Media fell for another misleading leak from the House Oversight Committee when they hyped allegations that the Obama administration ignored HealthCare.gov security warnings -- though the warnings were for a portion of the site that will not be operational until early 2014.
On November 11, a CBS News report cited selectively leaked partial transcripts from Affordable Care Act (ACA) opponent Rep. Darrell Issa (R-CA) to claim that "the project manager in charge of building the federal health care website was apparently kept in the dark about serious failures in the website's security." The network was criticized by Maddow producer Steve Benen when he found that the warnings referenced a function of the health care website that won't be active until early 2014 and has nothing to do with the parts of the website that are currently in use. A Democratic staffer Benen talked to also said that this part of the website "will not submit or share personally identifiable information."
CBS' faulty report aired just days after the network faced widespread criticism and was forced to apologize for failing properly vet an unreliable source that was prominently featured in the network's October 27 60 Minutes report on the Benghazi attack. But CBS wasn't the only outlet to promote misleading claims from the leaked Oversight Committee transcript.
On November 11, The New York Times reported that The Center for Medicare and Medicaid Services' Henry Chao, "[t]he chief digital architect for the federal health insurance marketplace," was "not aware of tests that indicated potential security flaws in the system, which opened to the public on Oct. 1," citing excerpts released by Issa. The same day, FoxNews.com claimed that Obamacare security concerns had been "withheld," but never mentioned that its story was based on a partial transcript. CNN's New Day, and Fox News' America's Newsroom and On The Record with Greta Van Susteren all ran the story on November 12. The Associated Press repeated the claim "Chao was unaware of a memo earlier that month detailing unresolved security issues" as late as November 13 -- after contradictory reports had surfaced.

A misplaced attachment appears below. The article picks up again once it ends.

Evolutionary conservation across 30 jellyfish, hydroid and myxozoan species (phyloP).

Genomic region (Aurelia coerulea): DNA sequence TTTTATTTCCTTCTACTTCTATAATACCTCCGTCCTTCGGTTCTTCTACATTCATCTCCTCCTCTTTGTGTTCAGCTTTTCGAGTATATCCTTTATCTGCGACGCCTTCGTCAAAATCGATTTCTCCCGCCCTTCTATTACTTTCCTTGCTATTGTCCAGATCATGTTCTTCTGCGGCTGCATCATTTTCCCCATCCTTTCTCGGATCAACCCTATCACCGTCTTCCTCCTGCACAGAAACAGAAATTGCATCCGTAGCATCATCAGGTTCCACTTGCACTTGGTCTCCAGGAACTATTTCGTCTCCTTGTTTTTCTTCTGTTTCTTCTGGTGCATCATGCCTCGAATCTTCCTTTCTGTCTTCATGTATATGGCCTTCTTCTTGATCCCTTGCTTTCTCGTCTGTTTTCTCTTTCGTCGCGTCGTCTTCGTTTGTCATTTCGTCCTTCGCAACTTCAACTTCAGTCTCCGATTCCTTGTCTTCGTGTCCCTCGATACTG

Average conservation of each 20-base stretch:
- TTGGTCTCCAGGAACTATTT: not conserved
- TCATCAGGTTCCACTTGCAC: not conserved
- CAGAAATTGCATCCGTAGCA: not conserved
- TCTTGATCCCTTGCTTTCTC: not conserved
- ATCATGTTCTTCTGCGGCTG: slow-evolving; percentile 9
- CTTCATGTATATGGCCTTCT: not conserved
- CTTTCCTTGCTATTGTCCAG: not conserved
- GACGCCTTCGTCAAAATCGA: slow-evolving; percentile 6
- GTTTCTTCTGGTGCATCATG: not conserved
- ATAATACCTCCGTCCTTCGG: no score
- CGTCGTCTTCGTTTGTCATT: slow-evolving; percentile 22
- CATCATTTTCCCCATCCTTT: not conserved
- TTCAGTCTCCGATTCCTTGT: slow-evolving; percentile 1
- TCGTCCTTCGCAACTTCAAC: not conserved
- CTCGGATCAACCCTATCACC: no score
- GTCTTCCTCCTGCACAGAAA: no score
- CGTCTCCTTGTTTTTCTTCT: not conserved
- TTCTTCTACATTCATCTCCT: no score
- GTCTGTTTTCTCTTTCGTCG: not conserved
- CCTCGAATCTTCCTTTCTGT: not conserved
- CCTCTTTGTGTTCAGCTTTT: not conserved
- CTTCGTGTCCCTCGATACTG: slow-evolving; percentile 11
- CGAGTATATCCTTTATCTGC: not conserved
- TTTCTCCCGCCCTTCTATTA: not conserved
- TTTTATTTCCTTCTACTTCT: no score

The media's failure to confirm the suggestions made by partial transcripts from the House Oversight Committee is a significant oversight, considering the committee chairman Darrell Issa's history of releasing misleading material the press.
One of the investigators hired by CBS News to review its problematic 2004 report on George W. Bush's Air National Guard service, which led to the ouster of Dan Rather and other staffers, said the lessons of that review -- to get the facts quickly and disclose them -- should not be forgotten as the network's recent Benghazi story comes under scrutiny.
Louis Boccardi, former Associated Press CEO and president, was part of the two-person team that investigated a 60 Minutes II story after questions were raised about the authenticity of some of the documents cited in the report.
Asked about the current problems with the recent Benghazi report CBS' 60 Minutes ran on the September 2012 attacks on U.S. diplomatic facilities in Benghazi, Libya -- which aired October 27 and has been plagued by the recent revelation that its key source witness told contradictory tales about the attack -- Boccardi brought up the "lessons" learned in his previous review.
"I think one of the lessons of the Rather situation was that things get worse if you don't get in quickly and figure out what happened," Boccardi said in an interview. "We said that in the report ... that one of the lessons of CBS 60 Minutes II was to get quickly at the bottom of this, get the facts -- and get them quickly -- and put 'em out."
The October 27 report has come under fire from Media Matters and a host of journalism veterans after the Washington Post revealed that Dylan Davies, the security contractor presented by CBS News as a witness to the attacks, had previously filed a report with his security contractor employer saying that he "could not get anywhere near" the compound the night of the attack. 60 Minutes has told the Post it stands by the story.
On November 2, The Daily Beast published an interview with Davies in which he claimed he lied to his employer with his statement that he was not near the Benghazi attack site.
Boccardi declined to comment specifically on the details of the Benghazi report or the issues of concern. But he stressed that finding the facts and disclosing them is a key element in any news story that comes under question, something he says was important in the previous 60 Minutes review he conducted.